Fine. Then the established standard for all future calls should include a full tactical response, as you never know what could happen. If grandma's eating a chalupa, then I expect a team with at least one Remington 870 with door-breaching rounds to take her down. If this seems to be a bit ludicrous, then my point is aptly made. Minding my own business? Not breaking the law? Leave me the hell alone.

    Most importantly I do believe that citizens should have the right to carry concealed and loaded firearms, given a few small restrictions!

    I don't believe anyone should have to show cause as to why they need or want to carry a concealed firearm! I do believe that the average citizen should take a class to know the legal justifications as to when they should pull their firearm, and when they should fire their firearm and how to interact with police with a concealed firearm. The reason for this class is unfortunately I have run into situations where honest law abiding citizens have used their firearms in situations like vandalism or burglary, where it was only the citizen's property that was threatened or damaged. I also believe they should be fully aware of the legal consequences of using a firearm, both criminally or civilly so they might think before they act in an unjustified manner. I don't believe that this class should be something hard, more something informative, that not every law abiding gun owner would look upon as common knowledge.
    Freedom of speech is a protected right. Words hurt, insult, and can damage people for life. I might not like what everyone has to say, but I have no expectation that everyone should whisper so as to be less obvious to others. I may choose to whisper because I don't want others privy to my conversation, but my manner of speaking is my prerogative. And I'm probably one of the nicest and most cordial people you'd ever meet.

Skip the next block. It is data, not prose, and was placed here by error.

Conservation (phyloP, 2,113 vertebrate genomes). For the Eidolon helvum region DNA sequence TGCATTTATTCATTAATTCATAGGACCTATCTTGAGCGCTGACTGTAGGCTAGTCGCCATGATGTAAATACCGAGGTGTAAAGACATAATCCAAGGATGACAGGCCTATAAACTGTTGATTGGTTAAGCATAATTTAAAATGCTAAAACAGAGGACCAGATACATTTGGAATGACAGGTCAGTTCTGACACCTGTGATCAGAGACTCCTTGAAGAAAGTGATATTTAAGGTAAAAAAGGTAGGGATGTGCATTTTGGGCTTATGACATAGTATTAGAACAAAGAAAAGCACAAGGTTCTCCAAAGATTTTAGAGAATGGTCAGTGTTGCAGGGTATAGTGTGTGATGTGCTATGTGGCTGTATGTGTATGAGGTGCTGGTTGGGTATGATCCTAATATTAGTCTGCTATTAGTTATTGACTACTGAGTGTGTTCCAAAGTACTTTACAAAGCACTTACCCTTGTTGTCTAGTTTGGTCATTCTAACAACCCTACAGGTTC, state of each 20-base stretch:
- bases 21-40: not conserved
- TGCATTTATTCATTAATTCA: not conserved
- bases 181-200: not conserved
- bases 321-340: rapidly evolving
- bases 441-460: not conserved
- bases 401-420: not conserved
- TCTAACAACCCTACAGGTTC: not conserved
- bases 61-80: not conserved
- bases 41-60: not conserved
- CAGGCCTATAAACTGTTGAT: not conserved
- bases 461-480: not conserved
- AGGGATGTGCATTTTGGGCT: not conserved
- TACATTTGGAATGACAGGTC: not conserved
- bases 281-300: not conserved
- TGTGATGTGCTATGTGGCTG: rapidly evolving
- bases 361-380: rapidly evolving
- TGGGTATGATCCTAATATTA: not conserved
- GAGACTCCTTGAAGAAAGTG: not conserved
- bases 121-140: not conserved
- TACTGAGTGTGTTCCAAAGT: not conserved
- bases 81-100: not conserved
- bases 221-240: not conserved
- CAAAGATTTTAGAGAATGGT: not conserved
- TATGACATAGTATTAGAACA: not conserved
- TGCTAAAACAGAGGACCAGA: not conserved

After successful completion of that class, (which I might add could be done at any gun range, sporting goods stores, police or sheriffs office, etc., for the minimalist fees as possible) I believe that the a background check should be conducted, and some sort of psychological check, I.E. through the background process should be conducted, again at the most minimalist fee's as absolutely possible. The reason I bring up background and psychological testing, is that these are the standardized tests that law enforcement officers are required to go through, and I don't believe that you would want a peace officer or a citizen to go without one. It's just an extra layer of protection for those people who are issued such a permit.
    We grant the law enforcement community their authority to enforce laws on our behalf. As such, there are standards enacted to ensure those individuals acting in our stead are stable enough to do so. The same does not apply to the citizenry. We deem driving to be a privilege and license people as such. There is no expectation that they will be going in harm's way at the request of their fellow citizens. Otherwise, I want the soccer mom in the "desert mica" minivan to complete a tactical driving course and learn to perform a PIT maneuver and show annual proficiency at it. She needs the practice. If you can't prove to me that a LEO won't at some point in the future commit a crime as a result of psych testing, then we certainly do not think this argument has a leg to stand on. Right, class?

    FWIW, I spent the better part of my adult life in California, and I am qualified to comment on this.

  11. #11
    Regular Member Gundude's Avatar
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    Simply put, if I and any of my fellow officers were to be dispatched to a person at, lets say taco bell eating a taco, with a gun holstered, we would respond as if the person has the intent of holding up the place or doing something else more serious.

    So, if you see me pushing a shopping cart across the parking lot while UOC'ing, you will assume i am stealing the groceries. If you see me getting into my car, you will assume I am a car theif? You need to adjust your evaluation procedures.